Producers of essential materials for infrastructure projects have welcomed news that an urgent review of national planning policy for major projects is to be carried out.
Chancellor Jeremy Hunt has asked the National Infrastructure Commission (NIC) to identify how the planning system could create greater certainty for infrastructure stakeholders – including the supply chain – ahead of an action plan on the UK’s Nationally Significant Infrastructure Projects (NSIPs).
In its recent Spring Budget 2023 submission, the Mineral Products Association (MPA) repeated calls for greater focus on planning and delivery of infrastructure projects. That’s because MPA members need certainty to invest in sites, equipment and people to ensure an adequate supply of aggregates, concrete, asphalt and other mineral products that make all construction possible.
At the same time, local mineral planning authorities who plan for and control access to the mineral resources in their counties need greater visibility of the construction material demands of infrastructure projects. That would help to ensure the right materials can be provided in the right place and at the right time, in turn allowing the supply chain to deliver solutions that are both cost-effective and sustainable.
To achieve these outcomes, MPA says a more holistic approach that supports successful infrastructure delivery is required. A key component of this should be the requirement for all major project proposals to be accompanied by resource assessments and supply chain audits as part of the development process.
This is becoming increasingly critical, given the ten-year construction aggregate replenishment rates – consumption versus consent for new minerals – are well below sustainable levels (at 52% for crushed rock and 63% for sand and gravel). With recovery and reuse of recycled materials already very high in the UK, the need for long-term planning to support infrastructure project delivery is vital.
MPA Executive Director Mark Russell said: “Accelerating the consenting process for projects covered by national policy statements is all well and good, but unless the planning and consenting regimes for all the supporting and enabling activities required to ensure successful delivery are resolved at the same time, all you end up doing is shifting the point of delay further down the supply chain and increasing costs.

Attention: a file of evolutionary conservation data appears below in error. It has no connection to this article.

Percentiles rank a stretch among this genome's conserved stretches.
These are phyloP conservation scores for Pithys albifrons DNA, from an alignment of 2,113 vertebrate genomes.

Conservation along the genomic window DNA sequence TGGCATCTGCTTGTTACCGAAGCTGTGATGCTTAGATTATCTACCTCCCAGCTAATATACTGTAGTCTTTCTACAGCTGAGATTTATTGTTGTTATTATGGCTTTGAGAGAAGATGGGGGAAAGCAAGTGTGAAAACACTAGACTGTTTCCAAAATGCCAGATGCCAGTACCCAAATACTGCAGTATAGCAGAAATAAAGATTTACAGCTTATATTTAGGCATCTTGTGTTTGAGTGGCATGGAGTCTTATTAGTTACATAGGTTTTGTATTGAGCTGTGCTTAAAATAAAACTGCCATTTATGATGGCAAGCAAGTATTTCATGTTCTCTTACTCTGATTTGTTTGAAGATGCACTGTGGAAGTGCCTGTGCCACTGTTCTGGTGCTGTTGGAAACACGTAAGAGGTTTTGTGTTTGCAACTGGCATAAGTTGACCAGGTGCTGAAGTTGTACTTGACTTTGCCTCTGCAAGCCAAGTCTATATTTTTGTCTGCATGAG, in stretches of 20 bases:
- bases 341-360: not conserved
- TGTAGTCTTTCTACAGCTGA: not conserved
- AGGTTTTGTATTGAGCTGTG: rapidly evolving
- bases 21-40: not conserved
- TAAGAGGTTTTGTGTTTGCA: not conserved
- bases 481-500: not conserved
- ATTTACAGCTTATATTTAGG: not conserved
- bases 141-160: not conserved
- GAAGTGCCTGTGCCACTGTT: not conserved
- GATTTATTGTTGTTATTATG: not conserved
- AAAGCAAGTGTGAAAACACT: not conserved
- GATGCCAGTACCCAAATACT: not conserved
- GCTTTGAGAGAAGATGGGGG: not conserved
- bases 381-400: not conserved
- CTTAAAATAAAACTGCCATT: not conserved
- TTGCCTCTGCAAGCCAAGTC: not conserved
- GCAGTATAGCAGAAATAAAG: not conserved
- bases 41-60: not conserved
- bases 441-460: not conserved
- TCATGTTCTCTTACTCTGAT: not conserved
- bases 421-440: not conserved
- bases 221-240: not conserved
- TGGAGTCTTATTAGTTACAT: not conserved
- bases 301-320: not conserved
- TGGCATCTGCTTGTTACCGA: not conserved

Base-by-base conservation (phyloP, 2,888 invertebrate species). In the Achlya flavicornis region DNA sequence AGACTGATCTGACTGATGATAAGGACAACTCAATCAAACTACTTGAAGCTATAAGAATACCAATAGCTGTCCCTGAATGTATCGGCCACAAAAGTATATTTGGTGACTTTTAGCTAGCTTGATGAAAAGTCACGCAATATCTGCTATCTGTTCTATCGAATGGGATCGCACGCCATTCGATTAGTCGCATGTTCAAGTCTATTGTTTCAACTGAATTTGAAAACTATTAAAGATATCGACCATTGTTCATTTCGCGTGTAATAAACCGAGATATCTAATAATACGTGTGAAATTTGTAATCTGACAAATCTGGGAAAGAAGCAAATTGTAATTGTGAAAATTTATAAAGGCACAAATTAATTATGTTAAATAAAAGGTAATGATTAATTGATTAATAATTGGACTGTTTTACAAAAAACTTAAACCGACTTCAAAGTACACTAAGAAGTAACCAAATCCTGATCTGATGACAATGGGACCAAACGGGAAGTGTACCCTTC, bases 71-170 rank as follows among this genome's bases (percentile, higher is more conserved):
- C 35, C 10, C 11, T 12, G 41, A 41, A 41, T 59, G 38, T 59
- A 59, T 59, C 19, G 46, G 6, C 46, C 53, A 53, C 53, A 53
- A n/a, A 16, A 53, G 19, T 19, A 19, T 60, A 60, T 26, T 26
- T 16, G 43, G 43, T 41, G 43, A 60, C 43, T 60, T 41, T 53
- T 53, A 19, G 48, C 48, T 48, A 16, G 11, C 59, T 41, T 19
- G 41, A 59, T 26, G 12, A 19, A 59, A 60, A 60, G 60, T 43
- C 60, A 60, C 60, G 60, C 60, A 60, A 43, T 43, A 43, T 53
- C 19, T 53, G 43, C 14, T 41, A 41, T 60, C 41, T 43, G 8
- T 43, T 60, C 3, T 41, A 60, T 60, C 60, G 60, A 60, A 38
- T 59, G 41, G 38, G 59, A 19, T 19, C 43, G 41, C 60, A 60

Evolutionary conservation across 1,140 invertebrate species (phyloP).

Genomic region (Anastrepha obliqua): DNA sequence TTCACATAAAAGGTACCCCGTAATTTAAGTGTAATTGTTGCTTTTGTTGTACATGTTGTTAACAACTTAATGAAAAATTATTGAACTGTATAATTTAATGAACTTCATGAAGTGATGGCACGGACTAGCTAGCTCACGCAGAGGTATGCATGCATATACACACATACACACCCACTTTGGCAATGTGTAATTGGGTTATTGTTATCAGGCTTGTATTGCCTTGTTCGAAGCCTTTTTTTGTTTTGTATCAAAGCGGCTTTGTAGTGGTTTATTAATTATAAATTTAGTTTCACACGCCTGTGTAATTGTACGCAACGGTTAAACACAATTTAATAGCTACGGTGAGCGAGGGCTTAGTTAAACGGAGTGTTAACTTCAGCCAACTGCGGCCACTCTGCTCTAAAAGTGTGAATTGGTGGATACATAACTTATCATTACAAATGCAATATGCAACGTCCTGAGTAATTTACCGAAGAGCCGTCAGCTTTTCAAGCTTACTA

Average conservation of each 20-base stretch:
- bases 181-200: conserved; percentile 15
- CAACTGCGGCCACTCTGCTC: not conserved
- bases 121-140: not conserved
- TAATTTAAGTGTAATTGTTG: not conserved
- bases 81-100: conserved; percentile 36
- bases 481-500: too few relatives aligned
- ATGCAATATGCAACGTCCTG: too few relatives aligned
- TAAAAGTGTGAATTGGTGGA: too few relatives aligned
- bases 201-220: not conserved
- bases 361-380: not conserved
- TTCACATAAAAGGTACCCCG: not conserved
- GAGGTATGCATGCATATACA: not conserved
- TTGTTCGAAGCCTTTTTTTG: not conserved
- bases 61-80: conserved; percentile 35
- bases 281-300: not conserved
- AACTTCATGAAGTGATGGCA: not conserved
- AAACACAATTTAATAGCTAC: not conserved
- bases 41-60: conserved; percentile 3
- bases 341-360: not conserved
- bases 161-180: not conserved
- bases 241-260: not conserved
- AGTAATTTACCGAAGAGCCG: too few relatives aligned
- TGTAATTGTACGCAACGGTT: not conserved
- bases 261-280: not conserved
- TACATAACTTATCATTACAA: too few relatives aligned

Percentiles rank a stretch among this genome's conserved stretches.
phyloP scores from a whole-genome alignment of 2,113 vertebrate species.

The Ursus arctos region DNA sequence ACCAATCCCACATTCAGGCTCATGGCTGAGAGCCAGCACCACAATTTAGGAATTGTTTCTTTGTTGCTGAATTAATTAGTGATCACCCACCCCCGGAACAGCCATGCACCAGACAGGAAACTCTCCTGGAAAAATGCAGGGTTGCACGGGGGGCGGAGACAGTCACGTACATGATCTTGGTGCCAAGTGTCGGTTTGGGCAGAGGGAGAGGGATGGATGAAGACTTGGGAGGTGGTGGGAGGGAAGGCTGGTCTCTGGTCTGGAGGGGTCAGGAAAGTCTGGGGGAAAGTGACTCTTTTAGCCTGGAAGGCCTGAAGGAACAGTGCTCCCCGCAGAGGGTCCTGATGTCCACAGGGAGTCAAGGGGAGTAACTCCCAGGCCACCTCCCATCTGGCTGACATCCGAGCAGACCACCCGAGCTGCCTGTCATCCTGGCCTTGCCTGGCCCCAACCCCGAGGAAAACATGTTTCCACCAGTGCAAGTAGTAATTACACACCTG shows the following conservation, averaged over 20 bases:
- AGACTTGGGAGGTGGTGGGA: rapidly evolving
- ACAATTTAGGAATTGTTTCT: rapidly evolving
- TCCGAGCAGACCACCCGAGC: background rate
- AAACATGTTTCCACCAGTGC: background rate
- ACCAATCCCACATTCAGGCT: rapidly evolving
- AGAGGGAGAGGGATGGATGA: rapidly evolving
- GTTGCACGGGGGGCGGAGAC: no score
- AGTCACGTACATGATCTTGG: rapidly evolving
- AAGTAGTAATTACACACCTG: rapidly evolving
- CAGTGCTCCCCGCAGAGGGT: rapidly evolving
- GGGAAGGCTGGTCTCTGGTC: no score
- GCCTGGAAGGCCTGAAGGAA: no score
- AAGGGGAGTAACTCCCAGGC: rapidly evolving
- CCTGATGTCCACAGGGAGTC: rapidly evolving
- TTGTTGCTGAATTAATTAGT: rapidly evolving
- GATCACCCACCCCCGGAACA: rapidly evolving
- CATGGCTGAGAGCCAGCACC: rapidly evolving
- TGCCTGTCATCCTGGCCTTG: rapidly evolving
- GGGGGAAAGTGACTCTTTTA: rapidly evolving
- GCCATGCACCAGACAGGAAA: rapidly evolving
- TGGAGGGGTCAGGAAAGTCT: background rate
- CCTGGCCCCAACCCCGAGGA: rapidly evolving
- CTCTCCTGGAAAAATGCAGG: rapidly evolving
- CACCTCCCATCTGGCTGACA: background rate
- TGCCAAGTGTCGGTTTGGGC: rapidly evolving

“It is essential that the planning process for major infrastructure projects builds in visibility of the construction material requirements from the outset. Not only will this ensure that local planning can facilitate access to the essential mineral resources required for delivery, but it will give project developers access to cost-effective and sustainable supply solutions, rather than competing for their availability.”
MPA Director of Public Affairs Robert McIlveen said: “Greater focus on infrastructure delivery has been at the top of our policy list for every Budget for many years so we really welcome this review. This is an important opportunity for the NIC to support our members to deliver the materials needed to construct the infrastructure our economy needs and the investment to drive growth.”
About the Mineral Products Association:
The Mineral Products Association (MPA) is the trade association for the aggregates, asphalt, cement, concrete, dimension stone, lime, mortar and silica sand industries. With the merger of British Precast, and affiliation of the British Association of Reinforcement (BAR), the British Calcium Carbonate Federation, the Cement Admixtures Assocation (CAA), CONSTRUCT, Eurobitume, MPA Northern Ireland, MPA Scotland and the UK Quality Ash Association (UKQAA), it has a growing membership of 520 companies and is the sectoral voice for mineral products. MPA membership is made up of the vast majority of independent SME quarrying companies throughout the UK, as well as the 9 major international and global companies. It covers 100% of UK cement and lime production, 90% of GB aggregates production, 95% of asphalt and over 70% of ready-mixed concrete and precast concrete production. In 2018, the industry supplied £16 billion worth of materials and services to the Economy. It is also the largest supplier to the construction industry, which had annual output valued at £172 billion in 2018. Industry production represents the largest materials flow in the UK economy and is also one of the largest manufacturing sectors.
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